We are handling pitchers a little differently than the other positions. We are ranking 60 starting pitchers in total, but we can’t do that all at one time. That’s actually not true. We could do it, but the article would be way too long and cumbersome to gain any real insight. With the other positions, we took the top 24 players and either selected the top 18 or top 20 players based on total points and the traditional categories.
With the first group of starting pitchers (1-20) we did that. This time we took the next 24 pitchers and ranked them. So, the rankings you see are the pitchers’ rankings within the next group of 24 pitchers. We continue to rank them in total points and the traditional categories. However, the ranking you see will not be a pure ranking. After all, in some categories, the pitcher might rank better than one of the top 20 pitchers, but overall ranks below them.
As a reminder, projections are based on the past three seasons. Statistical totals are based on a projection of either 150 or 180 innings pitched. That projection is based on past health history and the likelihood of the pitcher making a full complement of starts in 2019. Rankings there are based on the composite rankings in each of the four categories.
Total Points= (2) Inn + 3 (Wins) + SO – ER – Hits – BB
J.A. Happ—New York Yankees
Total Points: 857 (2nd)
PPS: 9.74 (6th)
Projection: 16 Wins/3.44 ERA/173 SO/1.20 WHIP (2nd)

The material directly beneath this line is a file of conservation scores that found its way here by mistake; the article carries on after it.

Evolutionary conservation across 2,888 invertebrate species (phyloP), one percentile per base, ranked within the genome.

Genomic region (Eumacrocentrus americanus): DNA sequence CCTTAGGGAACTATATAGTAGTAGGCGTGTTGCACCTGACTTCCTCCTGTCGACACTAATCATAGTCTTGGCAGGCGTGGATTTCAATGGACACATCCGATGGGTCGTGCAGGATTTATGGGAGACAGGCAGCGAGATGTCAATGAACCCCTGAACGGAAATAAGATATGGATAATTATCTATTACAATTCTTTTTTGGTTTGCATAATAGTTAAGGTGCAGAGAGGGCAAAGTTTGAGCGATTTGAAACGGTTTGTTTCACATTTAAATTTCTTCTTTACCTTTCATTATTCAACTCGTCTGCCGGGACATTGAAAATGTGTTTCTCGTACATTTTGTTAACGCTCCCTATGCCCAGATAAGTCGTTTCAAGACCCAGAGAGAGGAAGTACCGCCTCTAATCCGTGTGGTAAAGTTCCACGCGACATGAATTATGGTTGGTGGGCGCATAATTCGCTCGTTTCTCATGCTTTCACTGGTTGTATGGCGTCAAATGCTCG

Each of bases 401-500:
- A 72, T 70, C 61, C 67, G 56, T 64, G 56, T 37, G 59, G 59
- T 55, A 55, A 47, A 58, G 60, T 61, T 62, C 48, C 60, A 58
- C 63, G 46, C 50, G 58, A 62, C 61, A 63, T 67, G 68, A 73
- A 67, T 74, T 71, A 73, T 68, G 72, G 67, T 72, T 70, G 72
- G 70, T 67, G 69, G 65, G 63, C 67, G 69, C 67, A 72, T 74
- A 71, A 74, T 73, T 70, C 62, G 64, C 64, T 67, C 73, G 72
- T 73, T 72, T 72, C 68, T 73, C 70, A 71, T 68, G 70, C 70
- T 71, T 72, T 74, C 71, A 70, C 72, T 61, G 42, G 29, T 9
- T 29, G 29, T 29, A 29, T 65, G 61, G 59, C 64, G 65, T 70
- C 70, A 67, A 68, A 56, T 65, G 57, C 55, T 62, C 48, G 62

The fantasy game is still heavily dependent on wins. Heck, even the Cy Young voters have gone away from that. Happ’s 16 win projection may seem optimistic, but that has been him the past three seasons. Being that he is the opening day fourth starter for a loaded Yankees team, there is no reason to believe he won’t do it.
Rick Porcello—Boston Red Sox
Total Points: 936 (1st)
PPS: 9.45 (8th)
Projection: 15 Wins/4.00 ERA/163 SO/1.19 WHIP (8th)
Porcello is not likely to be a first or second fantasy starter. He gets where he is through sheer durability. He takes the ball every fifth day and gives you a quality start most times out. With the Red Sox’ offense, that also gives him a win more often than not. If he’s your third fantasy starter you are in pretty good shape.
Carlos Martinez—St. Louis Cardinals
Total Points: 795 (7th)
PPS: 9.81 (5th)
Projection: 13 Wins/3.36 ERA/180 SO/1.28 WHIP (6th)
The question with Martinez is whether he will turn in a healthy campaign. The above numbers reflect that evaluation. If you are more pessimistic you can adjust accordingly. The Cards have a slightly better lineup and a slightly better bullpen on paper. That might translate into another win or two.